Maintenance. That was the first word the home inspector said to us as we prepared to move into our new home over a decade ago. We’ve done well in following that advice over the years. The little things were taken care of and the big things took care of themselves. Well, all the big things except the furnace, which died one winter on a bitterly cold Sunday morning!
I am now engaged in painting the laundry room, which has been the one exception to the regular maintenance schedule. The dust of a decade has been unearthed behind the dryer. I found an old baseball cap which disappeared a few years back. There are the usual nicks and dings that a laundry/mud room receives over the years. Some damage will take a little longer to patch, however. Allow me to introduce the other member of our household.
We brought home a Labradoodle puppy a few years ago who is now over one hundred pounds of tongue and love! We left our dog, Jack, in that same laundry room while we went out without him for the first time. We never did that again – ever. We returned home to find the place looking like the shower scene from Hitchcock’s Psycho. Jack just had a small cut on his paw, but as he shredded the drywall and wooden door, he left behind long red steaks throughout the laundry room.
Jack’s DNA has long since been removed, but the walls and door still bear witness to the great escape attempt. A marriage needs maintenance much like a home. A long weekend together can be as restorative to a couple as a fresh coat of paint is to a room. Ignoring a crack in the driveway can cause it to expand and undermine the foundation. Cracks can occur in a relationship through unspoken resentments, neglect, or harsh words. These splits can turn into unstable fault lines which undermine the foundations of a marriage.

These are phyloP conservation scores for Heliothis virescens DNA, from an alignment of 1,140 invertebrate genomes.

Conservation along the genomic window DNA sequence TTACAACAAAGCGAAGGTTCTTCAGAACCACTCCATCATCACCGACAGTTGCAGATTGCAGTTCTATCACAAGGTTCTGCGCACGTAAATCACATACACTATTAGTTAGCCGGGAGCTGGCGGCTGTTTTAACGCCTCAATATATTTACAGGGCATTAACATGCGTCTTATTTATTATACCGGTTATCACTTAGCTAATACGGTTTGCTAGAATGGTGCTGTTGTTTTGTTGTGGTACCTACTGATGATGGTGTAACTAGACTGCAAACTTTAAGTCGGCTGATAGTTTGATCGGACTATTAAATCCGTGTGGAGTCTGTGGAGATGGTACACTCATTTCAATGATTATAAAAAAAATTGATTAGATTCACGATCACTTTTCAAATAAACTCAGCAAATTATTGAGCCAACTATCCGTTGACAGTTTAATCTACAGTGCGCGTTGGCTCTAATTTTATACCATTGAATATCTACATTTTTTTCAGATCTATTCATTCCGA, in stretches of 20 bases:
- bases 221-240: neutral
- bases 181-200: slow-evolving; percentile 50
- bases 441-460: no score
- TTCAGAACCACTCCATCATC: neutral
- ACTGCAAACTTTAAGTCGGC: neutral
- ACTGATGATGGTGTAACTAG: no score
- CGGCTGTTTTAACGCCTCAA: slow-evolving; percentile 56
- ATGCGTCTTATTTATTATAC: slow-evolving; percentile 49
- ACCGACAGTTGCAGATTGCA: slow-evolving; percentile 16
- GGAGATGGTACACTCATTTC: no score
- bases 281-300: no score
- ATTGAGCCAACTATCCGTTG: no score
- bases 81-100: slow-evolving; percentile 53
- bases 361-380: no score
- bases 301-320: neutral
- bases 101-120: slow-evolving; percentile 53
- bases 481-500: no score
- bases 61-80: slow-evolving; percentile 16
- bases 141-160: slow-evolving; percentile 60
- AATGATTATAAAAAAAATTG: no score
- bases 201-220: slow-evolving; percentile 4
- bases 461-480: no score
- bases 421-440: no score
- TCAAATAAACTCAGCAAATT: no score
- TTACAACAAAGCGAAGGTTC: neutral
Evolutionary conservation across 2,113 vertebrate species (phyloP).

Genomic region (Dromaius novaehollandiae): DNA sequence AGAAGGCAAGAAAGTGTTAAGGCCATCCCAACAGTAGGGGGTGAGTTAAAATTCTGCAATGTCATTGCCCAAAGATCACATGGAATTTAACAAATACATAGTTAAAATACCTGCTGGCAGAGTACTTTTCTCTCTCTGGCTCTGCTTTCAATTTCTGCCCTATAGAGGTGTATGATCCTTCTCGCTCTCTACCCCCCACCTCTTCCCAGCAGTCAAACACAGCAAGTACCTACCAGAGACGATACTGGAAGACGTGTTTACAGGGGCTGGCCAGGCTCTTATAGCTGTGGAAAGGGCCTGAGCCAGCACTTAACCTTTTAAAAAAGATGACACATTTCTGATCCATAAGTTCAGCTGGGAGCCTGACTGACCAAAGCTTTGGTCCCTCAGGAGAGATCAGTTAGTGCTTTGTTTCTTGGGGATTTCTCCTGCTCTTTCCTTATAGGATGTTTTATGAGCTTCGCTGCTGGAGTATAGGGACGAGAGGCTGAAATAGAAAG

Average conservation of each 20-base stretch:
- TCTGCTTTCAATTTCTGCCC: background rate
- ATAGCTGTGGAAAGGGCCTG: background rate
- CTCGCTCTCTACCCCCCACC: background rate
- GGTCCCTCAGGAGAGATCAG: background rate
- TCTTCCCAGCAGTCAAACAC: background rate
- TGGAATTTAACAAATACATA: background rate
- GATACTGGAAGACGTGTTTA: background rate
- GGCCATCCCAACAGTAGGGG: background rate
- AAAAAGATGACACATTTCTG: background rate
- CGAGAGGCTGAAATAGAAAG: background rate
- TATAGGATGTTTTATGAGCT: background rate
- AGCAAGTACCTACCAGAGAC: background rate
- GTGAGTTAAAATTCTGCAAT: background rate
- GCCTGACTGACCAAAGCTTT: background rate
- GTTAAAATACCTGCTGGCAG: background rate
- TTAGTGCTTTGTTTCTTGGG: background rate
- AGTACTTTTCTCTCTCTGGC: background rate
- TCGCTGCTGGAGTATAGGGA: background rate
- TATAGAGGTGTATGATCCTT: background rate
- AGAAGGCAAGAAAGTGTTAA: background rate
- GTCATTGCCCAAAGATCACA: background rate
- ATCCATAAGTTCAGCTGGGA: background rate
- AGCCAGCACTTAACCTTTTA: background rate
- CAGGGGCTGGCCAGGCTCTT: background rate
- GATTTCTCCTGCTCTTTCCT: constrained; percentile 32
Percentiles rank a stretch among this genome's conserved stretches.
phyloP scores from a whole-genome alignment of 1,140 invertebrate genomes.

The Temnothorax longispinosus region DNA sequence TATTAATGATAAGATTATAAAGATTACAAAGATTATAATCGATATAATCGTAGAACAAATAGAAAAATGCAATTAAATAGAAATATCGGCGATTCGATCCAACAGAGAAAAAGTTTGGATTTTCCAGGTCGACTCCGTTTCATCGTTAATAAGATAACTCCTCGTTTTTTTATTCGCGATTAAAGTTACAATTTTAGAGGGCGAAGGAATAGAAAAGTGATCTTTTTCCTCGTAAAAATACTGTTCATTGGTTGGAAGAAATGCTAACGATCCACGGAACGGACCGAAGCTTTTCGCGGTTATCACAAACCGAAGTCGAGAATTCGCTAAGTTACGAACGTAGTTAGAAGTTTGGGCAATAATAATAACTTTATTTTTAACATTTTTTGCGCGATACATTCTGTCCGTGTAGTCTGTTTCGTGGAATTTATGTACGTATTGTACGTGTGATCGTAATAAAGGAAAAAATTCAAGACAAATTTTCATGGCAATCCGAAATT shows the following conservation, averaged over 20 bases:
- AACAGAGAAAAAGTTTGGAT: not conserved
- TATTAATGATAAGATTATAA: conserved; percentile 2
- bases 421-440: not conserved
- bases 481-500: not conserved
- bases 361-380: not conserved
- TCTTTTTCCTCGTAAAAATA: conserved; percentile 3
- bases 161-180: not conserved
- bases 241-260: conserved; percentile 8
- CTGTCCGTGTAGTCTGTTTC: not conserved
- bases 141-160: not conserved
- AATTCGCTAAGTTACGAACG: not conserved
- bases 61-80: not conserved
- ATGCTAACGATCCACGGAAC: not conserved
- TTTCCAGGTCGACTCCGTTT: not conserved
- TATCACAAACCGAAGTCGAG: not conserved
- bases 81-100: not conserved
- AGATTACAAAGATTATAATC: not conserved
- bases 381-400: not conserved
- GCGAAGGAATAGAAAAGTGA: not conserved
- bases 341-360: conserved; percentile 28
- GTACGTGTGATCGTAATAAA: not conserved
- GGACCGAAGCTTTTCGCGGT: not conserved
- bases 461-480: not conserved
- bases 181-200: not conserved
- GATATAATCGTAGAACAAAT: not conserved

A request for an explanation or clarity can clear up a misunderstanding that may have led to growing alienation between husband and wife. Couples who neglect to say, “I love you” to each other can be as noticeable as the neglected house in the neighborhood. Unless you’re a puppy suffering from separation anxiety, there is no excuse to claw at each other with harsh words and bad language.
The great G.K. Chesterton said, “If you leave a thing alone you leave it to a torrent of change. If you leave a white post alone it will soon be a black post. If you particularly want it to be white you must be always painting it again; that is, you must be always having a revolution. Briefly, if you want the old white post you must have a new white post.” (Orthodoxy, chapter 7)
The root of the word maintenance is maintain, meaning: keep going, don’t stop. Marriages can only be kept going if we don’t stop inviting God in to make a few timely repairs and help us restore our marriages to that new wedding day glow.